Chat with us, powered by LiveChat

Chewing gum can tell us more about a patient’s muscles then you might expect. 

I’ve often brought up the importance of asking the right questions and how useful it is to be specific and interpret significant clues. Whether you’re asking about headachesbite, or some other factor, you must carefully construct your words to receive the best feedback.

Investigating the Basis of Muscle Fatigue With Chewing Gum

A patient's chewing gum abilities can tell us a lot about their muscles. How long could you chew a piece of gum?

I know you think this is a trick question because dentists don’t like anyone to chew gum, but I mean it seriously. This is what you should be asking your patients to determine key insights about their muscles and jaw.

If somebody cannot chew gum – if they say their jaw gets tired or they have to spit it out – then that’s a sign they have muscle fatigue.

A patient who has healthy, adapted masticator muscles should be able to chew gum for as long as they want without getting fatigued. This is also true with other chewy foods like steak.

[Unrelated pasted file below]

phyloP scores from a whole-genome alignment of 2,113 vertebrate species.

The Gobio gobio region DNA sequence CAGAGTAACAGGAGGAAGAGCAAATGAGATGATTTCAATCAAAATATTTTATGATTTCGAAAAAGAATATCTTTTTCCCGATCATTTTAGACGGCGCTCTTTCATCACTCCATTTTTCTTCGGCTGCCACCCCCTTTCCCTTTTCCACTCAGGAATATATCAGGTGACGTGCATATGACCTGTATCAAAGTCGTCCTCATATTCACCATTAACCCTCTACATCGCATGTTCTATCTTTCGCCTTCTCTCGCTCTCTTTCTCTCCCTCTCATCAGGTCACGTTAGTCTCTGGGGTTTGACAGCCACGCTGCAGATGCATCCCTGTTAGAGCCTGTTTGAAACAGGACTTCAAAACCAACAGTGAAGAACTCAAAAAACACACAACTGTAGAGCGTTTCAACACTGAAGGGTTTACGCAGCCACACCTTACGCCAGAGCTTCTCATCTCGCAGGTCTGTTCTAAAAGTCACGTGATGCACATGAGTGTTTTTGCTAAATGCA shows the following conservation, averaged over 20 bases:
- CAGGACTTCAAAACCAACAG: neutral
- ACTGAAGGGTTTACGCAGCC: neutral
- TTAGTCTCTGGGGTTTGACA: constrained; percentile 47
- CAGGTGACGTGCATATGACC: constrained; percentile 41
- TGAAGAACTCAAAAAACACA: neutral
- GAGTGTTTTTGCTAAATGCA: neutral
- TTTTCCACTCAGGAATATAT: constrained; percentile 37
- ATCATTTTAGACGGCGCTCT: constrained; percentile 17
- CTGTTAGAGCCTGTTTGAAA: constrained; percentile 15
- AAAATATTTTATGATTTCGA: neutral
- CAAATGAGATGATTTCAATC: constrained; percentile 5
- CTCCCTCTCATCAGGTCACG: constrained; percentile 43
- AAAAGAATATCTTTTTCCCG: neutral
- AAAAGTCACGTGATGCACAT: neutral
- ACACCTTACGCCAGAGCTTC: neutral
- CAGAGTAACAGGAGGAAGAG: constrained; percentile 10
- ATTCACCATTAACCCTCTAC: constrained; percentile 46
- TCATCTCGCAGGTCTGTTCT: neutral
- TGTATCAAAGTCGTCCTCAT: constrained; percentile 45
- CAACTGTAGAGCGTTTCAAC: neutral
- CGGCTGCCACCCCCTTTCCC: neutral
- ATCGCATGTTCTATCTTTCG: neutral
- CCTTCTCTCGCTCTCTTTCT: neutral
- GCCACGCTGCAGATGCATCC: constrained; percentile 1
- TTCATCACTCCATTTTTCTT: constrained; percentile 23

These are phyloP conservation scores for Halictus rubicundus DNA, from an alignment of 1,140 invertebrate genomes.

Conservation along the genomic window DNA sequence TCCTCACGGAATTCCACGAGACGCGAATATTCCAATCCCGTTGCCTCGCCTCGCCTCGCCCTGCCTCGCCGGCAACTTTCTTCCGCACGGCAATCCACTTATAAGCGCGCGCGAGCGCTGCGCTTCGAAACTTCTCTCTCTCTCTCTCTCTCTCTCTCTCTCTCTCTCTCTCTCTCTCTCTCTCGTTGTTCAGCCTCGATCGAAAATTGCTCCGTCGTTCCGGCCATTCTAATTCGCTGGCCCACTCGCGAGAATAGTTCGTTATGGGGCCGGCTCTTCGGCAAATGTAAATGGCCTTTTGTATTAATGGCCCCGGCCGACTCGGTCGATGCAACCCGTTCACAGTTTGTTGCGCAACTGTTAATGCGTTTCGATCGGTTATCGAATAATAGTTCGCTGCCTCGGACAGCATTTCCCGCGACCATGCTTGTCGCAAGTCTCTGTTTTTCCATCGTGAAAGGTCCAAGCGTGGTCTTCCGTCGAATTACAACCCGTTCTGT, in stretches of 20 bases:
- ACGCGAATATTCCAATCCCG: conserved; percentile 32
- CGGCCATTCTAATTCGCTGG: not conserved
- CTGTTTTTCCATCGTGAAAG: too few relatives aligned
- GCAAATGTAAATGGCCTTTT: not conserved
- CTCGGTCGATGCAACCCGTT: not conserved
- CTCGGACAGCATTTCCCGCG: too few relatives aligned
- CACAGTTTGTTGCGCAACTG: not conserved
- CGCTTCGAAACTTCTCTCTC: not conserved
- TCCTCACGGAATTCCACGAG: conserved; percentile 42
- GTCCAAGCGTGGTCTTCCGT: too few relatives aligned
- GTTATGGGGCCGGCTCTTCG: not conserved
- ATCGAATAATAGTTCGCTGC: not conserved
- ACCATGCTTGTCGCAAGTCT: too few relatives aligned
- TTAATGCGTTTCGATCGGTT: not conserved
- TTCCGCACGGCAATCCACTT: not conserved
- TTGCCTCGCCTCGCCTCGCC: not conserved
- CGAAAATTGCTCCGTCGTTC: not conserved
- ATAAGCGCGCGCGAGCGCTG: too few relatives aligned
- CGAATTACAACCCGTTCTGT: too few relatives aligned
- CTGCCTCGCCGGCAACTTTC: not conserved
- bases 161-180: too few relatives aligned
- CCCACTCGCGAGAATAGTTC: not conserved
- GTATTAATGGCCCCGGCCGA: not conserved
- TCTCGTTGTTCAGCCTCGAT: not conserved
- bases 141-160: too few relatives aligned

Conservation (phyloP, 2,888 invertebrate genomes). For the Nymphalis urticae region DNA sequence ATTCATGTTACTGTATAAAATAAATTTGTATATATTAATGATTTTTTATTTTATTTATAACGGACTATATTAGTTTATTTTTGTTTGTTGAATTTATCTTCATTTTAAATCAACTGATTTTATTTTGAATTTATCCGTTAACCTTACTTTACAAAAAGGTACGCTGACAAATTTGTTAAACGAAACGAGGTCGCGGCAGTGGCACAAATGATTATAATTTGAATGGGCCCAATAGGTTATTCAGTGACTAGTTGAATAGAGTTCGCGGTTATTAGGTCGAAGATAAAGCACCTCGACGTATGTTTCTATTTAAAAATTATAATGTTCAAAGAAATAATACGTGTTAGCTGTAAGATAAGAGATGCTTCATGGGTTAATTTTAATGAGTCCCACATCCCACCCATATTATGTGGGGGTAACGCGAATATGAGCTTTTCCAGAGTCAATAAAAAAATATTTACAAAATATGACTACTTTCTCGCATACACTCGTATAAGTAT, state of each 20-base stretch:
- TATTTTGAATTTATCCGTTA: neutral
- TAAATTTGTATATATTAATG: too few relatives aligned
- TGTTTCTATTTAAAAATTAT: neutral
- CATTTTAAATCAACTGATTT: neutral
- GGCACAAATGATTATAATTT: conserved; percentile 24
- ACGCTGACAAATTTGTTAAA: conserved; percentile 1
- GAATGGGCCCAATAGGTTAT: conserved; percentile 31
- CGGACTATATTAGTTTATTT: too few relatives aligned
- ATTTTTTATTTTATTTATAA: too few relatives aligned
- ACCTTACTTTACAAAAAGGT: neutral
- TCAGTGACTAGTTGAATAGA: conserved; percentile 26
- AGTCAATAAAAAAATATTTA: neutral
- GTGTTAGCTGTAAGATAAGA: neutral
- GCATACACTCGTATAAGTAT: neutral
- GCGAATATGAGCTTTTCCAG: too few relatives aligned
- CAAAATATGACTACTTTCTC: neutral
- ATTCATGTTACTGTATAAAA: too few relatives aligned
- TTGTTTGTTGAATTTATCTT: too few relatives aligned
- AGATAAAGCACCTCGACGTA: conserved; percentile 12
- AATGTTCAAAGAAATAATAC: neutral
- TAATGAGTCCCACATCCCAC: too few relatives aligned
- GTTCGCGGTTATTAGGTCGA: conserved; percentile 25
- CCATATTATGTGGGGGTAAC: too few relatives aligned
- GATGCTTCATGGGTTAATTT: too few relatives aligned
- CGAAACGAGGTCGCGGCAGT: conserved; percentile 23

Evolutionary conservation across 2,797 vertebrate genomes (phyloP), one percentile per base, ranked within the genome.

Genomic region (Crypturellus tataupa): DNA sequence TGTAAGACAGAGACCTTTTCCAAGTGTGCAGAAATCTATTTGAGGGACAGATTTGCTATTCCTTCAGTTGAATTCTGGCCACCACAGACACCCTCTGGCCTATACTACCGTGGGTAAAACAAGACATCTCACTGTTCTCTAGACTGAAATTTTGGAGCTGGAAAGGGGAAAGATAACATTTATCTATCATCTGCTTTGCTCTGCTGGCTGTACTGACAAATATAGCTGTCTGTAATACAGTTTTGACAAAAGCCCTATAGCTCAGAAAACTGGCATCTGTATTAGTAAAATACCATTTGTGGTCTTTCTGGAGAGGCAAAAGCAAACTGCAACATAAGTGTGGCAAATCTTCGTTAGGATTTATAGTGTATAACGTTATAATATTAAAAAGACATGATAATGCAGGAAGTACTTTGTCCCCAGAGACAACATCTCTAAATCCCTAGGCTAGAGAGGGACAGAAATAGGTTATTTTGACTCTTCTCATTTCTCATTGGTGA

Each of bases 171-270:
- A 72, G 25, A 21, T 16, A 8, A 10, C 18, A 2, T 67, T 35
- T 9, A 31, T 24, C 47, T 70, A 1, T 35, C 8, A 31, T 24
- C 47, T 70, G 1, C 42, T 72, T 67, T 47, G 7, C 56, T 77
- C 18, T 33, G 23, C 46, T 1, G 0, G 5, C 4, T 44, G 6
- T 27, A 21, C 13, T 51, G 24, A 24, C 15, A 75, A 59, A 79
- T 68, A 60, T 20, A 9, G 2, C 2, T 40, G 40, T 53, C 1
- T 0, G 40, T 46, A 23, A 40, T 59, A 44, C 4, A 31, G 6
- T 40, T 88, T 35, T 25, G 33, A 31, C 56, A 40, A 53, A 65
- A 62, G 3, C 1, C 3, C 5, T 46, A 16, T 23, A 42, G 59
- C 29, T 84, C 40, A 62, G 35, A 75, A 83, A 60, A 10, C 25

The only reason for elevator muscles to be fatigued is if they are overused. And the only reason this would happen is if the patient is parafunctioning, clenching, grinding, etc.

Knowing the patient can’t chew gum tells you quite a bit about their muscles. It’s an easy and important screening question to determine muscle fatigue.

What to Do If Chewing Gum Is Exhausting

Muscle fatigue indicates that the patient is dealing with parafunction. This creates those nasty fracture and joint problems, occlusal related muscle problems, and more.

You need to know they are parafunctioning because parafunction can effect your restorative dentistry. You don’t want them breaking a crown unnecessarily.

Parafunction is also an indicator that the patient might need an appliance. It tells you that you’ll want to do a more extensive muscle exam to find out what’s really going on.

How do you phrase important questions so that you can get the most valuable information from patients? We’d love to hear from you in the comments!